Some women were reported to have gone on demonstration in Kumasi on Tuesday to protest against what they perceived to be harassment of ex President Kufuor by the present government. They specifically mentioned the retrieval of three BMW cars from his residence by the security apparatus, and concluded that it goes against his ex gratia benefit which is spelt under the constitution.
The 1992 constitution guarantees the right for people to demonstrate, therefore The Chronicle has no problem with the decision by the women to embark on the protest. It is their constitutional right to do so and nobody can challenge them so long as they used the right procedure. Our concern is whether they conducted proper investigations to ascertain if the ex President has the right to keep those cars that were retrieved from his residence or not.
If this has been done, it would have enabled Ghanaians to conclude whether the government is indeed harassing Mr. Kufuor or not. To make matters worse, ex President Kufuor himself has not come out to tell the Ghanaian public whether he has the right under the constitution to keep those cars or not. As things stand now, it is only government that is talking and we do not know whether there is justification in what they are saying or not.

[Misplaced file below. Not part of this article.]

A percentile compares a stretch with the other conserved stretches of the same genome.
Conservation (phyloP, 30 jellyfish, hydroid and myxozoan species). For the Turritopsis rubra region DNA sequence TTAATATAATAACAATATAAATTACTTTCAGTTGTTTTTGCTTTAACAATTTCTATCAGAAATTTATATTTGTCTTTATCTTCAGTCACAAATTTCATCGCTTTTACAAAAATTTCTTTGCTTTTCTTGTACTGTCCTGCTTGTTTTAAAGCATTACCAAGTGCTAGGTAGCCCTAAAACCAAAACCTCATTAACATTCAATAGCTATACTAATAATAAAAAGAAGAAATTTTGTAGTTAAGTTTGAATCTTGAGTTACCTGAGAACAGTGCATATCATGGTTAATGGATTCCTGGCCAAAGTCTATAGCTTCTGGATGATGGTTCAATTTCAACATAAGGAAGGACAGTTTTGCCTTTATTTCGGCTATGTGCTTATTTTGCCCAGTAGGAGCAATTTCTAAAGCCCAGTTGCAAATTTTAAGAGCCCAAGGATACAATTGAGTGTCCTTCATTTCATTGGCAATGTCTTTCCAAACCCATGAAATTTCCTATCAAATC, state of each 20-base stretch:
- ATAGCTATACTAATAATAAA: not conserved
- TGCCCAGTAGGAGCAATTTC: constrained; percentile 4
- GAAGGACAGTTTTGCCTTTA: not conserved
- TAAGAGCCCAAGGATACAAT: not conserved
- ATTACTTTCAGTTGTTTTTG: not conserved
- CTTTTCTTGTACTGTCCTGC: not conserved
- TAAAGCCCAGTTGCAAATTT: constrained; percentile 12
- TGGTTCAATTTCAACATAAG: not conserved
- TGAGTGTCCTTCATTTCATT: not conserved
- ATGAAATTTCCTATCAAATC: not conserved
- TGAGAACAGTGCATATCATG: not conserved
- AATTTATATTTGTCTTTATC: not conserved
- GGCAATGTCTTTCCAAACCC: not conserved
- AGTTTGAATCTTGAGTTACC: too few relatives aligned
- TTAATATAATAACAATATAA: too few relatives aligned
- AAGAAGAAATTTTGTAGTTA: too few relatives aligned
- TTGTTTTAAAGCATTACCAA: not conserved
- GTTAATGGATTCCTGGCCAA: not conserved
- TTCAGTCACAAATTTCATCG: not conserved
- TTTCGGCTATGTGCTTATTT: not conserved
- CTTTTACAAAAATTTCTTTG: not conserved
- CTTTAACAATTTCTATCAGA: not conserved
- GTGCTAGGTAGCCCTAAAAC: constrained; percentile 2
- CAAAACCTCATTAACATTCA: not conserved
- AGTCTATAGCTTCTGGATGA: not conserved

It is our contention, however, that if claims by the National Security that those BMW cars have special security features and were purchased for the presidency and purposely for the protection of the president are true, then the accusation of harassment being raised by the demonstrators does not arise. Mr. Kufuor was using those cars because he was the President of Ghana, but now that he is no longer the president, it means that the cars should pass on to his successor to use. To us, therefore, it was not necessary for him to have taken the cars away.
On the other hand, if there is evidence to prove that the former President Rawlings did take away some cars belonging to the presidency when he was leaving office and Mr. Kufuor allowed it to go, then a precedence has been set and there is no justification for the National security to retrieve the cars from the immediate past President, because as the saying goes, what is good for the goose is equally good for the gander. Alternatively, if ex President Kufuor feels that his right under the constitution has been violated, he must proceed to court.
His refusal to comment on the matter is fuelling so many speculations with people trying to rationalise issues by making uninformed arguments, and we must not allow this to happen. Silence is not always golden, afterall.